Garlic cloves - 2 peeled and crushed
Lemon - pared rind only
Lemon - 4 wedges
Olive oil - 3 tbsp
Stuff the herbs, garlic and lemon rind into the trout cavities. Heat a heavy (e.g. cast iron) frying pan and add the oil. Pan fry the fish for 3-4 minutes on each side, until the skin turns crispy brown. Season with the salt and pepper and serve with the lemon wedges.
GRILLED TROUT WITH HERB BUTTER
Small trout or trout fillet
100g salted butter
Bunch parsley, tarragon or thyme
This method will suit smaller whole cleaned fish or fillets. Soften the butter and mix with chopped parsley, tarragon or thyme. Roll this into a sausage shape and chill in the fridge. Pre-heat the grill and cook the fish three or four minutes on each side, turning once. Place one or two medallions of the butter on the fish for the last minute of cooking and allow it to melt.
There are dozens of different ways in which you can dress and season the fish prior to baking. Here are a couple, although you really can do anything that comes to mind - within reason! Whatever you try, you must protect the fish from the fierce heat of the oven - usually by wrapping it in foil.
BAKED TROUT (METHOD 1)
Whole cleaned trout
Knob of butter
25ml olive oil
Clean, wash and dry the whole trout. Zest and slice a lemon and stuff the cavity with the lemon slices and bunches of parsley together with a knob of butter. Make several diagonal slashes in the skin of the fish. Make a mix of salt, pepper the lemon zest and olive oil and drizzle over the fish. Pre-heat the oven and bake at 200C/gas 6 for about 25 minutes. Serve on a bed of roasted vegetables.
BAKED TROUT (METHOD 2)
Whole cleaned trout
1 bouquet garni
1 Bay leaf
Soften the butter and use a little to coat a sheet of baking foil large enough to wrap the fish. Use a little more to spread over one side of the fish and lay that side in the centre of the foil. Place the bouquet garni, bay leaf and parsley in the cavity, together with several knobs of butter. Spread a little butter on the top of the fish and add seasoning. Fold the edges of the foil up to make a parcel and place in an oven proof dish. Pre-heat the oven to 190/gas 5 and bake for about 30 minutes.
In the next two recipes the "en papilotte" just means that it has been wrapped in paper. The story goes that you can cook this one in the dishwasher - but don't put any detergent in the machine!
TROUT AND WATERCRESS EN PAPILOTTE
Fresh whole trout, cleaned, 1 per person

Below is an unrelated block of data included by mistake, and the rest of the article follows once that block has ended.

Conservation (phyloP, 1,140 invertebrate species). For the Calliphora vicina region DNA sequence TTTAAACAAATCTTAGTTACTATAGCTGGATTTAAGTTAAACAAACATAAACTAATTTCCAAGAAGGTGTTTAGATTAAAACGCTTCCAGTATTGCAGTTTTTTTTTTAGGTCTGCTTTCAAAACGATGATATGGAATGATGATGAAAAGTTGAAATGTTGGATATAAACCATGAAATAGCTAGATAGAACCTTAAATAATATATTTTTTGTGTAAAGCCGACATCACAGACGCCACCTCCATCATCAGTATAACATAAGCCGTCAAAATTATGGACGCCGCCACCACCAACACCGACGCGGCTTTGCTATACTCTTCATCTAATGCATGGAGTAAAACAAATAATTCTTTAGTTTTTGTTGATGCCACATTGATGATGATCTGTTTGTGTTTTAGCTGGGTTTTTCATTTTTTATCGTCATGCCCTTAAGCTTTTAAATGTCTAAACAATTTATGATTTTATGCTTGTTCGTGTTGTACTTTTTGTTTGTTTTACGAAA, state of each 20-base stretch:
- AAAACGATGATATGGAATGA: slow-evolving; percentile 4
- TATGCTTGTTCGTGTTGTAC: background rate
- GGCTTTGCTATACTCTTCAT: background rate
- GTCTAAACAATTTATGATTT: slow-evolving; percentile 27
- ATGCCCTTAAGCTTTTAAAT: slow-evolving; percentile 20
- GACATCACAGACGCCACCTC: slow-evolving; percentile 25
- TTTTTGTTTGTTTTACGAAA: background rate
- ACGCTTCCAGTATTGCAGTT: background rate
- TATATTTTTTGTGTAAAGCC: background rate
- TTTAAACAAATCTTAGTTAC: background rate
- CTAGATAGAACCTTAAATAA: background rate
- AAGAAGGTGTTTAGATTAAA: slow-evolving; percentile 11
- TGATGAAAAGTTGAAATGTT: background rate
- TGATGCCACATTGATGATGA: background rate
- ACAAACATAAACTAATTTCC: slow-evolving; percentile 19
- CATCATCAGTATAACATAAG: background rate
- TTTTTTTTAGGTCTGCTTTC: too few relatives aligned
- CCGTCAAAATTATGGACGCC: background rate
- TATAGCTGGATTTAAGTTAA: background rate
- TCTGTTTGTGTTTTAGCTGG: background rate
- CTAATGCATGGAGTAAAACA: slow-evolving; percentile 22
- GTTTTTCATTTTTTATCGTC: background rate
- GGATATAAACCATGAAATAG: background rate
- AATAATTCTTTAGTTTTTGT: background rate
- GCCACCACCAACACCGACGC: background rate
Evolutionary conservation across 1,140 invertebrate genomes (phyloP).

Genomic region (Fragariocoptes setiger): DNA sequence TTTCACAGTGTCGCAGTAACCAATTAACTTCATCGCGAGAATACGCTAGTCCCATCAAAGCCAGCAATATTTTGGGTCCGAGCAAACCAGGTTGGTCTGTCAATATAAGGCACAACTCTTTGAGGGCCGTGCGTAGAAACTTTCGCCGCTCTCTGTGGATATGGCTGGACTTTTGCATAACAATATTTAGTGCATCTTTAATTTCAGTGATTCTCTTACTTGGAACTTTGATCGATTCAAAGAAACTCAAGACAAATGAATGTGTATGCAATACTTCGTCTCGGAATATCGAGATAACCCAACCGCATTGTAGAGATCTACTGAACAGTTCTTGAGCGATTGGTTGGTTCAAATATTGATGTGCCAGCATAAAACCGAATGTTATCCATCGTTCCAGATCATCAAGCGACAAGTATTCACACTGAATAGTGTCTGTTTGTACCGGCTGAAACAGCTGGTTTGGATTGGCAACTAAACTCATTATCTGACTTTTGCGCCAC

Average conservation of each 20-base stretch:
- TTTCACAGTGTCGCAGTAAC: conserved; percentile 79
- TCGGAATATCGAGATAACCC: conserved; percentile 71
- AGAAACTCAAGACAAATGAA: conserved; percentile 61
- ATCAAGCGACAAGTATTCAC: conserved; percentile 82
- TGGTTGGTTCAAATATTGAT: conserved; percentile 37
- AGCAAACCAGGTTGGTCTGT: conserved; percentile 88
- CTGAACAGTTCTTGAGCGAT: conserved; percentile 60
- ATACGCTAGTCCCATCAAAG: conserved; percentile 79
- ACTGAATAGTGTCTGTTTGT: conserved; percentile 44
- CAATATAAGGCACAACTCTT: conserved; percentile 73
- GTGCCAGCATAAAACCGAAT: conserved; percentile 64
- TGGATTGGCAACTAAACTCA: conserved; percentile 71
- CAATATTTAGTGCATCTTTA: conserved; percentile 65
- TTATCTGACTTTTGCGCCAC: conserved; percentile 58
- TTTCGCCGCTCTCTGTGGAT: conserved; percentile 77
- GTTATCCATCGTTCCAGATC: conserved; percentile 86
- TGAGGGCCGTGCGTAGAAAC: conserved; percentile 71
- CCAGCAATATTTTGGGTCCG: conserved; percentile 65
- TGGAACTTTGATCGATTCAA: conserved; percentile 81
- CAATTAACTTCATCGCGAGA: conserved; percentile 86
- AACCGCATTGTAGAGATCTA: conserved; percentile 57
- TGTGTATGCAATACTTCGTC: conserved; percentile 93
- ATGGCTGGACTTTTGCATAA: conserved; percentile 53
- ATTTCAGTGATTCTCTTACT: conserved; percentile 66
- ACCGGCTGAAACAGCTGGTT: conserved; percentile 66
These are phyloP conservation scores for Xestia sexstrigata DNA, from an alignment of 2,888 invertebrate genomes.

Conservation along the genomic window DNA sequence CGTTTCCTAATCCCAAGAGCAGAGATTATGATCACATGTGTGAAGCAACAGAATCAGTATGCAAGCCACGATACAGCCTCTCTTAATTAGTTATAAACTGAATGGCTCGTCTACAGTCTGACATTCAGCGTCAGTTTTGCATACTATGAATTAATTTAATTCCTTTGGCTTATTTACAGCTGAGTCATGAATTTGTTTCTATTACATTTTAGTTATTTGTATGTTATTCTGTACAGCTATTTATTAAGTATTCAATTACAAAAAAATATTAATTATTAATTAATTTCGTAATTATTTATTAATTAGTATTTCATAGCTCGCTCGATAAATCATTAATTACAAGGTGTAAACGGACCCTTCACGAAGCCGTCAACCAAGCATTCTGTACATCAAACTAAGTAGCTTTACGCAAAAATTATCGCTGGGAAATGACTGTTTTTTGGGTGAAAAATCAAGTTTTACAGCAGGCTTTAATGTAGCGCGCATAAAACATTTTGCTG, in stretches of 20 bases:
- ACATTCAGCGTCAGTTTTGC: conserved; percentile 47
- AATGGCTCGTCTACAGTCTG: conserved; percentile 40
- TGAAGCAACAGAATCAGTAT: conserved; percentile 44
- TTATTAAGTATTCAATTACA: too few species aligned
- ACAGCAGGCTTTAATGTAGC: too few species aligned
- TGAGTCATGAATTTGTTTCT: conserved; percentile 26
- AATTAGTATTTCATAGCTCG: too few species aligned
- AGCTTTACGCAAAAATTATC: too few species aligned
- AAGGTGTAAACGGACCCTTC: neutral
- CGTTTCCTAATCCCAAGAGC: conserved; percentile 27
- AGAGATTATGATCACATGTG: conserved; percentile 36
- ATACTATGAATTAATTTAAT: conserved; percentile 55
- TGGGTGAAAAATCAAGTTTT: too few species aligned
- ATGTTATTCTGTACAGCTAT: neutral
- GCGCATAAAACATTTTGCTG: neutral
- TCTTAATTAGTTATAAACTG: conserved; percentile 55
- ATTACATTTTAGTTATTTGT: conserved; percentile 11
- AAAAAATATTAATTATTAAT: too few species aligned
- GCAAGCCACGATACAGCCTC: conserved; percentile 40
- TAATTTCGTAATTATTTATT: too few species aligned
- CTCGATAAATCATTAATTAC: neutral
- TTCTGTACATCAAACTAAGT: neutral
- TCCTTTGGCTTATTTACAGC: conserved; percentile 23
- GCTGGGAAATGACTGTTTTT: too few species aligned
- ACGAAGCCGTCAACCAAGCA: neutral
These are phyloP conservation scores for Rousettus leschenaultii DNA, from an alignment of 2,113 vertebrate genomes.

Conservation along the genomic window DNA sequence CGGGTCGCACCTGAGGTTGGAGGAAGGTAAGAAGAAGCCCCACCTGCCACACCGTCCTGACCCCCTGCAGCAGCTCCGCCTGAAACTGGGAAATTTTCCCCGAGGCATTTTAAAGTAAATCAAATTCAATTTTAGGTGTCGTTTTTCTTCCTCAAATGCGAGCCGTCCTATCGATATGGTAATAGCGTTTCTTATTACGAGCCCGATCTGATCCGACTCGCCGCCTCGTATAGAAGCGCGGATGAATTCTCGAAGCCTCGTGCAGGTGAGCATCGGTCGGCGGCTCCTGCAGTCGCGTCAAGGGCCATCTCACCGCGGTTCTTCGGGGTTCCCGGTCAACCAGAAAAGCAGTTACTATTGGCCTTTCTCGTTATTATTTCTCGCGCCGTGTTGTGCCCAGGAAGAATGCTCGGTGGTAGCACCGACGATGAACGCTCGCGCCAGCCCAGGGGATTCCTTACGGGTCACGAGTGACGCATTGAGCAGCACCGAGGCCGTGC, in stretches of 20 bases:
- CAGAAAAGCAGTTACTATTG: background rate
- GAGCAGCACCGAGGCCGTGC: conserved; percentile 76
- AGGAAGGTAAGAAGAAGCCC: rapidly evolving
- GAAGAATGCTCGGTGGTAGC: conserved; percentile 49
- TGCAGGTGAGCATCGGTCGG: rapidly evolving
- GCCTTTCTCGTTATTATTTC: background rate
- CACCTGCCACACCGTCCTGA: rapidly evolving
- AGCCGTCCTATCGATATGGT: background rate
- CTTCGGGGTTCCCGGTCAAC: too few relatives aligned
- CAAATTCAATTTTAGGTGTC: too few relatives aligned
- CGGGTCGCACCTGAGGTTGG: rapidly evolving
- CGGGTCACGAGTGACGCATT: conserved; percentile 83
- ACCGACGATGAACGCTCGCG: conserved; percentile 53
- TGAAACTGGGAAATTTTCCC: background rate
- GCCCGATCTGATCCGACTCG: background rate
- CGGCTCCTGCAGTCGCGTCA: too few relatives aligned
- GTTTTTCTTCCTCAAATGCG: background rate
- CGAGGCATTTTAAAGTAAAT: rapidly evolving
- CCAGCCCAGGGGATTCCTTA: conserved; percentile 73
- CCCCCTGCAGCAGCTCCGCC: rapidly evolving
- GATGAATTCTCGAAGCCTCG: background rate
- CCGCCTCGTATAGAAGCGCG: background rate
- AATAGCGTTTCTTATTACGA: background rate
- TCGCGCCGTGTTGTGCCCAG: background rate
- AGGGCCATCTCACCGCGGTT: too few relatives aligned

Chilled butter - 4 oz (100g)
Dill - fresh
Chervil - fresh
Flat leaf parsley - fresh
Watercress - fresh
1 Lemon - sliced
Fresh black pepper
Cut a piece of greaseproof paper, large enough to completely wrap a single fish with an overlap. Cut generous slices of the chilled butter and lay them in the centre of the greaseproof paper. Lay the fish on the butter slices and season well with the salt and pepper. Stuff the fish cavity with dill, chervil and flat leaf parsley. Lay 4 or 5 slices of lemon on top of the fish, followed by a generous bunch of the watercress. Now wrap the paper over the fish and fold its edges several times to make the parcel secure. Repeat this for each fish. Place the parcel/s on a baking tray and bake in a hot oven for 10 to 15 minutes. Serve with new potatoes and a green salad.
Here's another "en papilotte" recipe.
STEAMED TROUT EN PAPILOTTE
Large trout fillet
Fennel - shaved
Shallots - finely chopped
Lemon - two or three slices
White wine - a few slurps
Lay the trout on a large sheet of baking paper. Scatter over the fennel and shallots and add the lemon slices. Sprinkle over some olive oil and the white wine and finally the seasoning. Fold the paper to make a parcel and place on a baking sheet. Pre-heat the oven and bake at 190C/gas 5 for 15-20 minutes.
Salmon and trout lend themselves to poaching so here are several recipes along those lines, followed by a few more unusual ideas.
POACHED TROUT/SALMON (METHOD 1)
4 salmon/trout steaks
Freshly ground pepper
For the Stock
1 medium carrot - sliced
1 small onion - sliced
2 sticks celery - sliced
1 small leak - sliced
1 garlic clove - peeled
1 tbsp sea salt
1 tsp black peppercorns
1 strip lemon zest
Bouquet garni - the one in a teabag is easiest
250ml dry white wine
Rub the steaks with the sea salt and freshly ground pepper. Place all the other ingredients in a saucepan with 1¼ litres of cold water. Bring to the boil for a minute, skim off any scum and then reduce the heat and simmer for 20 minutes. Then gently slide the steaks into the simmering liquid, and bring back to a gentle simmer - do not boil or the fish will go dry and flaky. Simmer like this for 5 minutes, then turn off the heat and let it sit in the hot liquid for another 2 or 3 minutes according to the thickness of the steaks. Gently remove the steaks from the liquid and serve.